The first time I learned that zibeline was actually a word wasn't thanks to one of my English professors; I didn't read it in a book (do those still exist?) or stumble upon it in my dictionary. I learned it while I was on my cell phone -- playing Words with Friends. Games like FarmVille, Words with Friends, and Mafia Wars have helped add to the addictive nature of social media and created a burgeoning billion-dollar industry.
With each passing day the internet is being more seamlessly integrated into the way we live. Checking one's email or tweeting has become inseparable part of the daily routine. Smartphones, laptops, and tablets are not just items that help to enhance mobility; they have become the newest form of escape. Taking the bus downtown or waiting for a movie to start is now another opportunity for people to check their email, surf the web, or update a Facebook status. We live in the age of 24/7 consumption, which translates to more opportunities for marketers to reach an audience.
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As reported by the Forrester Research annual report about online consumer habits, for the first time ever, the average American spends an equal amount of time online as watching TV offline -- about 13 hours a week. Moreover, in the last five years, the time spent surfing the web has grown 121 percent, according to Forrester. While that is an extremely important statistic to note for marketers, a more important detail is determining where and how people are spending that extra online time.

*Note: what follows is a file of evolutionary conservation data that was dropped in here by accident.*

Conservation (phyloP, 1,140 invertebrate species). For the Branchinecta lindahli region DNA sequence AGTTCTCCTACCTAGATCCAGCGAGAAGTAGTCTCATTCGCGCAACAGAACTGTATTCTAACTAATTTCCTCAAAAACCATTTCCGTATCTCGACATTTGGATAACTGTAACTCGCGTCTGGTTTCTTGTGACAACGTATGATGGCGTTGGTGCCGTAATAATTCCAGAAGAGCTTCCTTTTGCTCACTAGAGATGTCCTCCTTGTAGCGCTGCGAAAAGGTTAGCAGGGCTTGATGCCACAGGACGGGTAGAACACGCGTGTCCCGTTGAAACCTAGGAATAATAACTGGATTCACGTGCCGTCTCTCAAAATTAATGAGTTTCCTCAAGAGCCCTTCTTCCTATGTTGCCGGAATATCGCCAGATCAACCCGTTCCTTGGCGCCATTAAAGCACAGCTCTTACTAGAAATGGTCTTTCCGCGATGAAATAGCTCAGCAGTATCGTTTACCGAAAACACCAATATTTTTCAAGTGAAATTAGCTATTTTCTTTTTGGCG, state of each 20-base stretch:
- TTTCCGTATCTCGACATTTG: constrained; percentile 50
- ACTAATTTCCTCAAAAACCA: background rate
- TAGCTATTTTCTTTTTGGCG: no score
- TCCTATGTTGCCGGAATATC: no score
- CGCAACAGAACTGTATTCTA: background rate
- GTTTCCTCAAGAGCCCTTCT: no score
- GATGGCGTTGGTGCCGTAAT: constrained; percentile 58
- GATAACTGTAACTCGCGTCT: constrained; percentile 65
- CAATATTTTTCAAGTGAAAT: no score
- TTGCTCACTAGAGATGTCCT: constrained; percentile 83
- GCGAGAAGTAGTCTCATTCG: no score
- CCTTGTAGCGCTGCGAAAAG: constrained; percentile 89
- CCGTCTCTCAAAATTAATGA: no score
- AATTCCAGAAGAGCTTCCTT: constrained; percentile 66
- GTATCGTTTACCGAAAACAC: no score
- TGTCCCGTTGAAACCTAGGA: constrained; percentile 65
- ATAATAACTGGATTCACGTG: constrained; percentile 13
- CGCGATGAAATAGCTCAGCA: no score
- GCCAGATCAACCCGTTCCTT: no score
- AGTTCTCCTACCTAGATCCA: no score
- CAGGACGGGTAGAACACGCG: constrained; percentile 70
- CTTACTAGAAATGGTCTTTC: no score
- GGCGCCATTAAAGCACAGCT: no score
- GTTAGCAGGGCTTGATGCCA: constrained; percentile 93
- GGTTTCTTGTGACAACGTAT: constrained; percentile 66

According to a Nielsen survey, the average American spends almost one-third of his or her online time playing games and using social networks. Social networking sites and services account for the greatest time expenditure -- about 23 percent of all time spent online. Online games account for the next largest segment at 10 percent.
And there you have it. If you combine social networking and gaming (most of online gaming is levied through social networks), it accounts for a whopping 33 percent of all online time spent. That's a huge figure.
So why is it that, when it comes to investing in social gaming, many big brands are hesitant to dive in? Nearly 62 million U.S. internet users, or 27 percent of the online audience, will play at least one game on a social network monthly this year, up from 53 million in 2010, and that number is likely to keep rising, according to eMarketer estimates.